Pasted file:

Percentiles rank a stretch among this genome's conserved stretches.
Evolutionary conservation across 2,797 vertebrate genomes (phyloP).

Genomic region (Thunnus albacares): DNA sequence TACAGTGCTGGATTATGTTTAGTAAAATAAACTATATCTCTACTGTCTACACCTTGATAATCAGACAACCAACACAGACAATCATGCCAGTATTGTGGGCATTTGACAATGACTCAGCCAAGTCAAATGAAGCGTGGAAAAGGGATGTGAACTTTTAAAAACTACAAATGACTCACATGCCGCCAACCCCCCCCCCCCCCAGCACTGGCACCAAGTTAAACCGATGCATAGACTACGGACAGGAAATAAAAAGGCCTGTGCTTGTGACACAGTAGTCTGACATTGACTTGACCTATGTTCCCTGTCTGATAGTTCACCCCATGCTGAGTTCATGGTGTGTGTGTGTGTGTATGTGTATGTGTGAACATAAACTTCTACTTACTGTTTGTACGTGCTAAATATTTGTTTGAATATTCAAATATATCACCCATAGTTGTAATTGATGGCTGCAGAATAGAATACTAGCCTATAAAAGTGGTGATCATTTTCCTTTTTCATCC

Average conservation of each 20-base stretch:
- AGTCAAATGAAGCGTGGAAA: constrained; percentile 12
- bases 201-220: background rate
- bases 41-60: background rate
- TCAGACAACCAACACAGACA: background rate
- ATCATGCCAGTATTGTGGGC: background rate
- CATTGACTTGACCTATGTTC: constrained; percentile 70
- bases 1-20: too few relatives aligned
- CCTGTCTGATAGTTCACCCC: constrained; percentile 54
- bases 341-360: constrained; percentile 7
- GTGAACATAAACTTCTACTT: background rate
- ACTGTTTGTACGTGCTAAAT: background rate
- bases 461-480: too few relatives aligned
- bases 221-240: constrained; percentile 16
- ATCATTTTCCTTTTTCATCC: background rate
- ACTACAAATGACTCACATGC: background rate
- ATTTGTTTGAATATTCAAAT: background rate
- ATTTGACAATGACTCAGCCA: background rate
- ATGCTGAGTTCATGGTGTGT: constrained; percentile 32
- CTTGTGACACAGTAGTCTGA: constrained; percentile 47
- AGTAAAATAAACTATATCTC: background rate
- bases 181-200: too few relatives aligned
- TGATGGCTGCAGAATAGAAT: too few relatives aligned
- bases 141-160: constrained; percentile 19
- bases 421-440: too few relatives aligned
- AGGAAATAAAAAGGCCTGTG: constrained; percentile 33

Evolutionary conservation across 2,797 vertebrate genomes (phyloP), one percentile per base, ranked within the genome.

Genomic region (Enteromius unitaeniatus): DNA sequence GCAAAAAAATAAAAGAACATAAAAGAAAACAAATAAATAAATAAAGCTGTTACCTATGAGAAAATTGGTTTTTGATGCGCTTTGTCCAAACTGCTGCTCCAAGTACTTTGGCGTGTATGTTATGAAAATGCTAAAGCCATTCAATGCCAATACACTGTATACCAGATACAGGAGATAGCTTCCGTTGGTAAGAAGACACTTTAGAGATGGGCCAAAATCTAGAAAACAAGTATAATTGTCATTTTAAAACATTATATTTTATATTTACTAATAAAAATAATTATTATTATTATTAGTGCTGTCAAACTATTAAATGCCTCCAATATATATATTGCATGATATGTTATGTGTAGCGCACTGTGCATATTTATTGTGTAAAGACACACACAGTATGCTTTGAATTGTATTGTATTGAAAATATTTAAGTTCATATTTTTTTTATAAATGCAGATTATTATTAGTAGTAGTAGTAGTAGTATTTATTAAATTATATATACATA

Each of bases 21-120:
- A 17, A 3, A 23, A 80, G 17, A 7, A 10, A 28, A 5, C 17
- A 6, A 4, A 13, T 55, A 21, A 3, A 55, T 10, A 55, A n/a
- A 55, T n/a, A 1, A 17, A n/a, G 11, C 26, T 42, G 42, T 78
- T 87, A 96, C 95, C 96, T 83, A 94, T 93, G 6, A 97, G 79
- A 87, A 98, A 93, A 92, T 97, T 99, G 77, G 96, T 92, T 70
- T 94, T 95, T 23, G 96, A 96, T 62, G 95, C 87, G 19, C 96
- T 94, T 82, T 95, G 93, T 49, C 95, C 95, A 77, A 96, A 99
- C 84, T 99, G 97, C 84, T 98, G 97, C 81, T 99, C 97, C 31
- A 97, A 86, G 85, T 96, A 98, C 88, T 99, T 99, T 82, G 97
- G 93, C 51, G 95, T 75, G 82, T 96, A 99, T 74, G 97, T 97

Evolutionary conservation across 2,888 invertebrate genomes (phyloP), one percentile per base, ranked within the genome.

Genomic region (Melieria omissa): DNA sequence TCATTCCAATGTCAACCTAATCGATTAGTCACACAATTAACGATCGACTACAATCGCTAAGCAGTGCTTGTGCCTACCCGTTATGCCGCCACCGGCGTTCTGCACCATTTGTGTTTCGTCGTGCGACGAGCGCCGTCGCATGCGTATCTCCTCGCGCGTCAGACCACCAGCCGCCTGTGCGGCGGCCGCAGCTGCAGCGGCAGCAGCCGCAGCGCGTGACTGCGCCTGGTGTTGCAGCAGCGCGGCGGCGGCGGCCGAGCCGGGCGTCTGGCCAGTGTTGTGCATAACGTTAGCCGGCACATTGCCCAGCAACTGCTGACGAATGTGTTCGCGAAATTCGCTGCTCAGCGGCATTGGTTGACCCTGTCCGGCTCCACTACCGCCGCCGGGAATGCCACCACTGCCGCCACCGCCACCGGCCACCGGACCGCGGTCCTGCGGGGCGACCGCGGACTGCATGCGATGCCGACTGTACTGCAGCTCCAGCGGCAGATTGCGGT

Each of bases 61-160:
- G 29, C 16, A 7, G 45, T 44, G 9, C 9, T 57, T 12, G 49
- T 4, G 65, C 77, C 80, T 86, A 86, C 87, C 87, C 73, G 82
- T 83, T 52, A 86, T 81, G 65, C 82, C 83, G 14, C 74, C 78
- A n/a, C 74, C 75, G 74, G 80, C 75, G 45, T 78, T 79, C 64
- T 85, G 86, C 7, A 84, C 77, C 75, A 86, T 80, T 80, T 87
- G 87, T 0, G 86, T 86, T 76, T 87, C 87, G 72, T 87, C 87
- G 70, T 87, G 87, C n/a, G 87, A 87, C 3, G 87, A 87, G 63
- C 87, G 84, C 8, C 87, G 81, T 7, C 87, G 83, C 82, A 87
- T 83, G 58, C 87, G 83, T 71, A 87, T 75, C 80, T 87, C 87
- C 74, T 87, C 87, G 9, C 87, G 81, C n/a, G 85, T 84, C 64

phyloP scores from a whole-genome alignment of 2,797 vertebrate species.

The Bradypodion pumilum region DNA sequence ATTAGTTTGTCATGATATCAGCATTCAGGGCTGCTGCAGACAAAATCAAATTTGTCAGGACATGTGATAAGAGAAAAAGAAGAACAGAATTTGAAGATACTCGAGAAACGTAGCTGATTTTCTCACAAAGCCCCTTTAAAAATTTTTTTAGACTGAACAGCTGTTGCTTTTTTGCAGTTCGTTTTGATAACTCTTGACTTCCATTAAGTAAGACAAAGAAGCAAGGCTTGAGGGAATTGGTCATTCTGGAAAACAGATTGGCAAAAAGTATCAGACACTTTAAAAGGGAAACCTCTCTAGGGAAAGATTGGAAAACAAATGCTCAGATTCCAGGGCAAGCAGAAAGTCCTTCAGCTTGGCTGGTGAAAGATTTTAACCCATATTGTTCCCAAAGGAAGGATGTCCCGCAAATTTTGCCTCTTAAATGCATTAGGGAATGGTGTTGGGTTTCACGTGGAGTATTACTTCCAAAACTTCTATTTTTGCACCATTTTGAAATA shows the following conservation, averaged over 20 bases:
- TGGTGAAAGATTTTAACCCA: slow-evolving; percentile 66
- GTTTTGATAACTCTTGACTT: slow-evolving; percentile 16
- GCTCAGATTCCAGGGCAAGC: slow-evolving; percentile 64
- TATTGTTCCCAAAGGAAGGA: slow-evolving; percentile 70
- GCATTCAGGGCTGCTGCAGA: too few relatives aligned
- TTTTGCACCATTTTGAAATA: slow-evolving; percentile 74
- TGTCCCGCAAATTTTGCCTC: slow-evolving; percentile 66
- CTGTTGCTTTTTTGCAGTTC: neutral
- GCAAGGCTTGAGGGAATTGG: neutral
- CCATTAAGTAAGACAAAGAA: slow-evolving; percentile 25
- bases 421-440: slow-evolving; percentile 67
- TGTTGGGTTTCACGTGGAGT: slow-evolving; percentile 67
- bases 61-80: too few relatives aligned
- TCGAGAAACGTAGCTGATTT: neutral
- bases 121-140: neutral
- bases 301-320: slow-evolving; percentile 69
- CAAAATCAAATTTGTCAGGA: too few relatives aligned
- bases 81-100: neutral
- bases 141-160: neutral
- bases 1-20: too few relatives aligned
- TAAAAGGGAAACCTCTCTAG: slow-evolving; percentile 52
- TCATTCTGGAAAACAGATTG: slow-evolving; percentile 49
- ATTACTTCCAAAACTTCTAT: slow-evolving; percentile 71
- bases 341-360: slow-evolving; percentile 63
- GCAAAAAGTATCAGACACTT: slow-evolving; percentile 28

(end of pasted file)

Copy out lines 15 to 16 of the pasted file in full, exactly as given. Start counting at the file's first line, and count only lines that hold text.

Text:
- ACTGTTTGTACGTGCTAAAT: background rate
- bases 461-480: too few relatives aligned